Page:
10 Facebook Metrics and What They Really Mean for Your Business
How do you know whether your Facebook marketing efforts are successful? Measure. But there are so many different metrics—how do you know which ones to watch?
Here are some of key metrics for Facebook, what they mean, how important they are, and how you can use them to determine whether your Facebook marketing efforts are effective.
- Likes: When someone likes your Facebook business page, they become a fan—they are showing public support for your business and may be open to seeing content from you. (People who like your page automatically opt-in to being a follower of your page as well, see below.) Having a lot of likes on your page may seem impressive, but many people visit a page, click “like,” then never return. They can also choose to unfollow your page while still appearing as a like, which means they will stop receiving your posts in their feed. So when looking at your total number of likes, you have no idea how engaged those people still are, or if they even see your content, which is why likes are often called a “vanity” metric—they give you bragging rights but don’t necessarily measure success.
- Audience growth rate: A better way to measure likes is to find out how fast your fan base is growing; there’s a big difference between a page that has accumulated 1,000 likes over a year and one that racked up 1,000 likes in a single month. To find your audience growth rate, choose a time period to track, find the number of new followers in that period, divide that number by your total audience and multiply by 100 for your growth rate percentage.
- Follows: Follows are a more valuable metric than likes. When someone chooses to follow your Facebook Business Page, your posts will appear in their News Feed. Followers can either be people who liked your page and were made followers automatically, or those who opted to follow your page without liking it. Either way, your followers are interested in seeing the content you post on your page.
- Mentions: Mentions occur when someone enters “@” then the name of your company or page in a post or comment. Once they begin typing the name, a drop-down list of options will appear. If they select your company’s name from the list of suggestions, Facebook creates a link to your page. Mentions show that people are aware of your brand, and are talking about your company, products, or services. To see recent mentions for your brand, simply type the name of your company into the Facebook search box. Several third-party social media management systems let you track your mentions on multiple social media platforms.
- Shares: People can repost your Facebook content on their own pages by clicking the “share” button under the post. You might assume that people are sharing your posts because they find them interesting, but while that’s true in theory, it’s not a foolproof measure of how well your content resonates with your audience. In fact, a study by Columbia University found that 59% of links shared on social media are never clicked, which means people are sharing things without reading them first.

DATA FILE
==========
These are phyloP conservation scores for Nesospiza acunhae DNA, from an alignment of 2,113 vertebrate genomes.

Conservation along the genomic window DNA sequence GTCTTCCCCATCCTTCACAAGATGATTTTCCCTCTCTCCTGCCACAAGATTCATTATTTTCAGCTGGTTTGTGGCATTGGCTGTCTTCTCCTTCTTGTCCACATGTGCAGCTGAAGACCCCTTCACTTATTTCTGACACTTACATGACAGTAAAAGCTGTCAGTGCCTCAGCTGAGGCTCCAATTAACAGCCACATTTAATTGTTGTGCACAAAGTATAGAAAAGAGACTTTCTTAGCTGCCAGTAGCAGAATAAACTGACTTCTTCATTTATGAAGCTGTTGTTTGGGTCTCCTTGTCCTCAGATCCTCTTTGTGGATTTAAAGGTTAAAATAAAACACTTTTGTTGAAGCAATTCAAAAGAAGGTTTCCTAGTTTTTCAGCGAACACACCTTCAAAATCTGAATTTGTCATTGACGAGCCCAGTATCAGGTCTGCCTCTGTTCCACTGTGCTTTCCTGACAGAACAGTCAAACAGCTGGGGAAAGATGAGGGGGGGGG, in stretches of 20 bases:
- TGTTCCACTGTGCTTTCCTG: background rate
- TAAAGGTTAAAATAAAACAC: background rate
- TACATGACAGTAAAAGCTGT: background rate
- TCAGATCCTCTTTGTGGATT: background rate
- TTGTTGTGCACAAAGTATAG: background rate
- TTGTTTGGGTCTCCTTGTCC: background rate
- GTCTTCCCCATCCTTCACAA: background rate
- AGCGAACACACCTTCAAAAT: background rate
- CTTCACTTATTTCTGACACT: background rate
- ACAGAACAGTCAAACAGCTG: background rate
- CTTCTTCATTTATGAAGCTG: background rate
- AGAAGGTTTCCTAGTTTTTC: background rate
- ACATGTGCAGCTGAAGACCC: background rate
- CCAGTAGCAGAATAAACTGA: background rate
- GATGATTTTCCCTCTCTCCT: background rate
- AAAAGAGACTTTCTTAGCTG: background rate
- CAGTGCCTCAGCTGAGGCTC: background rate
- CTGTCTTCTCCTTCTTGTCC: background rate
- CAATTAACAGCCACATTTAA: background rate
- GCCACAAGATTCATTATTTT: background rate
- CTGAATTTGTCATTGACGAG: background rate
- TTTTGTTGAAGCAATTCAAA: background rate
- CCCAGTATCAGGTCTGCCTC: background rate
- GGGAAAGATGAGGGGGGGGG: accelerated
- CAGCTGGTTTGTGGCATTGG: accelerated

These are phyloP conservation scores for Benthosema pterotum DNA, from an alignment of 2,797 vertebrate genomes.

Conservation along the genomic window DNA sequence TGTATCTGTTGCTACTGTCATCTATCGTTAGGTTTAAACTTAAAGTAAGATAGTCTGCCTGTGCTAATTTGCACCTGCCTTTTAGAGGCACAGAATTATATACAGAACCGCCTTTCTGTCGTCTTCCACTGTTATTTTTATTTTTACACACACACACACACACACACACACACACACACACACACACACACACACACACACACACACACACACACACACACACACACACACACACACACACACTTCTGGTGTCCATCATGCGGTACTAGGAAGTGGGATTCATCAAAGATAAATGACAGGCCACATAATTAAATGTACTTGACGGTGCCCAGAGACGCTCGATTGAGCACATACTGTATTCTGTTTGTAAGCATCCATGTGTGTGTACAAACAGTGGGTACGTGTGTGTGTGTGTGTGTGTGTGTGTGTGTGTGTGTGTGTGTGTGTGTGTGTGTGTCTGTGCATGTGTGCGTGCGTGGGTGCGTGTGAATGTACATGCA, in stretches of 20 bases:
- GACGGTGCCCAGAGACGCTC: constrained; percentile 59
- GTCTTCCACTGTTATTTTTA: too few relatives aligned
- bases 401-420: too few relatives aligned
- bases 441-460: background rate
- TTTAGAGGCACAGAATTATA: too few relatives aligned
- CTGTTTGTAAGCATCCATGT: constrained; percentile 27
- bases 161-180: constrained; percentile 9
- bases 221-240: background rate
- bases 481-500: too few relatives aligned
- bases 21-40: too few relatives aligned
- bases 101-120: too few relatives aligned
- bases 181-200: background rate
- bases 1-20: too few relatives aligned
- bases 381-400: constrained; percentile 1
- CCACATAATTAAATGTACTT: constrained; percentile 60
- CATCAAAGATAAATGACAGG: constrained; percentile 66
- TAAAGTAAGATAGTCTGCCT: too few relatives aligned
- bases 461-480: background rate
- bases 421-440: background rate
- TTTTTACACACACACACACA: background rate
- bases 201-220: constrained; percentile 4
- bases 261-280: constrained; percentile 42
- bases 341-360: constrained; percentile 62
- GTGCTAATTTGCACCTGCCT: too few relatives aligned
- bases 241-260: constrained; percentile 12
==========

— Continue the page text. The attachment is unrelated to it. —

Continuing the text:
- Reach: Reach tells you how many people have seen a post. You can use the raw number to see which posts are the most popular, or divide the reach of a single post by your entire audience and multiply by 100 to see your post reach percentage.
- Impressions: Impressions indicate the number of times a post has been displayed on someone’s screen, though it does not tell you whether anyone actually engaged with the post, or even if they saw it. A single post can get multiple impressions from the same person if the post appeared in different forms, such as in the News Feed and as a share from a friend, which means that sometimes a post's number of impressions can be higher than the number of page followers.
- Comments: One of the most important goals for businesses using social media is to get your audience to engage with your brand. While a like is one way of engaging, it’s less significant than interactions that require more than just clicking a button. When people take the time to comment on your posts, they are showing that they care about your message and are engaged with your brand.
- Referrals: Referral traffic is the number of visitors your website gets from your Facebook page. A referral occurs when someone clicks any link anywhere on your Facebook page that takes them to your website, whether it’s a link in a post, the link to the website in your profile, or a link to your page from a post someone else shares about your company. This is an important metric because it tells you how many people are interested enough in your Facebook content to visit your website to learn more about your company.
- Engagement: Engagement is a catch-all term that includes all the ways in which someone might interact with your posts, including making a comment, clicking a link, sharing a post, or posting a reaction. Engagement is one of the most important Facebook metrics to track, because it shows the real connections you’re making with your audience. Also, Facebook prioritizes posts with high engagement and is more likely to show those posts to more of your followers.